Dutch officials have picked up a Delft woman and three children from a Kurdish camp in Syria where they have been living since the collapse of the IS-led caliphate.
Ilham B and her two children, plus another child, are the first group of Dutch nationals known to have been taken from the camps by the Dutch authorities.
‘We are here with a clear mandate, to bring back a small group of Dutch nationals,’ Emiel de Bont, the Netherlands’ representative in Syria told a press conference. The four are being taken to the Iraqi city of Erbil where there are Dutch consular offices.
The foreign ministry said in a statement on Saturday night that the mission to bring B back had been carried out to ensure she would stand trial, amid ‘very complex’ circumstances.
Last year, judges said the Netherlands must make an effort to bring back B otherwise she would avoid prosecution. She has been on a wanted list since 2016 and could not be tried in absentia because she made it known she wanted to be in court in person.
Her lawyer Tamara Buruma said she is pleased that the Dutch state is finally meeting its responsibilities but that the move should have been made much sooner. According to the Telegraaf, the operation has been months in the making.
The Netherlands has been struggling with deciding what to do about its jihadi brides and children and the government has said it will not actively try to bring Dutch nationals back because it is too dangerous for civil servants to make the trip.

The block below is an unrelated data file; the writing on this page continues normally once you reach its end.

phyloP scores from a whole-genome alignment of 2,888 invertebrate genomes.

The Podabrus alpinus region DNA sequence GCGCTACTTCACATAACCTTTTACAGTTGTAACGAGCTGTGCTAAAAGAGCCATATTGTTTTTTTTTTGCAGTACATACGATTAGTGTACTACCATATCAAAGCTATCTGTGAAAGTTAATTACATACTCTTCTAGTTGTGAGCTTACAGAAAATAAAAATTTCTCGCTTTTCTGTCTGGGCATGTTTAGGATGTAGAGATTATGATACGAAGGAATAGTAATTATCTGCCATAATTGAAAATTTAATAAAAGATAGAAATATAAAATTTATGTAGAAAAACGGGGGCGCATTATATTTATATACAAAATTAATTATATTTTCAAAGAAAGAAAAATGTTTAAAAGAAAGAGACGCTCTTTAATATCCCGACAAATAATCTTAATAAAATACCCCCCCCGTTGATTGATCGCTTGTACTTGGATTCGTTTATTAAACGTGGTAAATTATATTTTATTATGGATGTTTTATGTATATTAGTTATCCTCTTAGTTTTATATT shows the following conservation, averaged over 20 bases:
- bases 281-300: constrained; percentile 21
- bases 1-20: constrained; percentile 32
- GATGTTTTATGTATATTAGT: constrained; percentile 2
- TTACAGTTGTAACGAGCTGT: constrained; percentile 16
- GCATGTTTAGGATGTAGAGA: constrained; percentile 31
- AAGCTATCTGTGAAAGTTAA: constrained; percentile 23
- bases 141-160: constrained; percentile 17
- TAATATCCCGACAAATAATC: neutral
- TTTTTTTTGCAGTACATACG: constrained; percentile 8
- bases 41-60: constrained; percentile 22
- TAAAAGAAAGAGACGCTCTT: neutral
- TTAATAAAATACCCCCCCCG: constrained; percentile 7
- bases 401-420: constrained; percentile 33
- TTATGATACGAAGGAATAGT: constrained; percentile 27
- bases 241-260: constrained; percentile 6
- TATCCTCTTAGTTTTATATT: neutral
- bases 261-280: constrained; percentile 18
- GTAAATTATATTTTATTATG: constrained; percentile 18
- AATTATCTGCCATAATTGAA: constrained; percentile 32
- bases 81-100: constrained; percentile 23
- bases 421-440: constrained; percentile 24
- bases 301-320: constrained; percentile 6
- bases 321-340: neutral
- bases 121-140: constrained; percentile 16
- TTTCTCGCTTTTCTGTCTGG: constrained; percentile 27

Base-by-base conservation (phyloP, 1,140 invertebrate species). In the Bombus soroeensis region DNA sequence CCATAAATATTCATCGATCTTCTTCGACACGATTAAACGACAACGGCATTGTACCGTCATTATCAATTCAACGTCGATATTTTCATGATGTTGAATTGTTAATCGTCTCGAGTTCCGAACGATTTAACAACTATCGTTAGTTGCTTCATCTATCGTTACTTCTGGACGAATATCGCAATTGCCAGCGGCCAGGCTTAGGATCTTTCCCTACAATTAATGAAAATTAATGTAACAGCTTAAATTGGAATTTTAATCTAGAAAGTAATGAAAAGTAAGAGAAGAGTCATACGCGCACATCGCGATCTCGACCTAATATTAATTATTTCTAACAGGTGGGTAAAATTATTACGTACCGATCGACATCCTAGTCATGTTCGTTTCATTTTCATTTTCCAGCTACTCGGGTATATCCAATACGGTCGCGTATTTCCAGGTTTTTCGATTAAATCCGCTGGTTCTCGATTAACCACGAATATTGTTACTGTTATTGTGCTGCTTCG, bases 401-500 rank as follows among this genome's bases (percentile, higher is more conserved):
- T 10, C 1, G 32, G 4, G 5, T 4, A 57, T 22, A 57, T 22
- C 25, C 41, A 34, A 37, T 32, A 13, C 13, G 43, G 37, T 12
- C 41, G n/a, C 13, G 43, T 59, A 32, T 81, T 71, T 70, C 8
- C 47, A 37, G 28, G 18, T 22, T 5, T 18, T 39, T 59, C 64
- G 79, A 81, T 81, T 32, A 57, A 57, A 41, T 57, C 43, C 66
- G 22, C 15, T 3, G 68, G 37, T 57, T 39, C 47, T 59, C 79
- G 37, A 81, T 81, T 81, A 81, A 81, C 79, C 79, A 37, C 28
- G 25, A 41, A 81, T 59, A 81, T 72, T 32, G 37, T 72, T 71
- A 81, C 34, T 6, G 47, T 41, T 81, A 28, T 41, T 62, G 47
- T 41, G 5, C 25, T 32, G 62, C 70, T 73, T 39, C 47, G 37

The issue has divided the cabinet and both the VVD and CDA are opposed to bringing back the children, most of whom are under the age of 6.
Although a lower court said the Netherlands should try to bring them back, that was overturned on appeal and again by the Supreme Court.
The Dutch children’s ombudsman and Humans Rights Watch have also urged the Netherlands to bring back its nationals from Syria.
In 2019, two orphans – aged two and four – were brought out of Syria alongside 12 French children by the French government. The children were said to have been living in ‘desperate conditions’ without any form of parental guardianship.
Ministers said at the time they had no plans to bring back any more children and described the decision to bring back the two orphans as ‘a very special case’.
According to the Dutch security service AIVD, some 120 Dutch adults are in Syria and Iraq as well as 210 children with at least one Dutch parent.
News agency ANP said the third child who is now being repatriated is a 12-year-old girl whose is being brought back for humanitarian reasons. Her mother remains in the camp. According to the Telegraaf, the girl’s father claims she was kidnapped.
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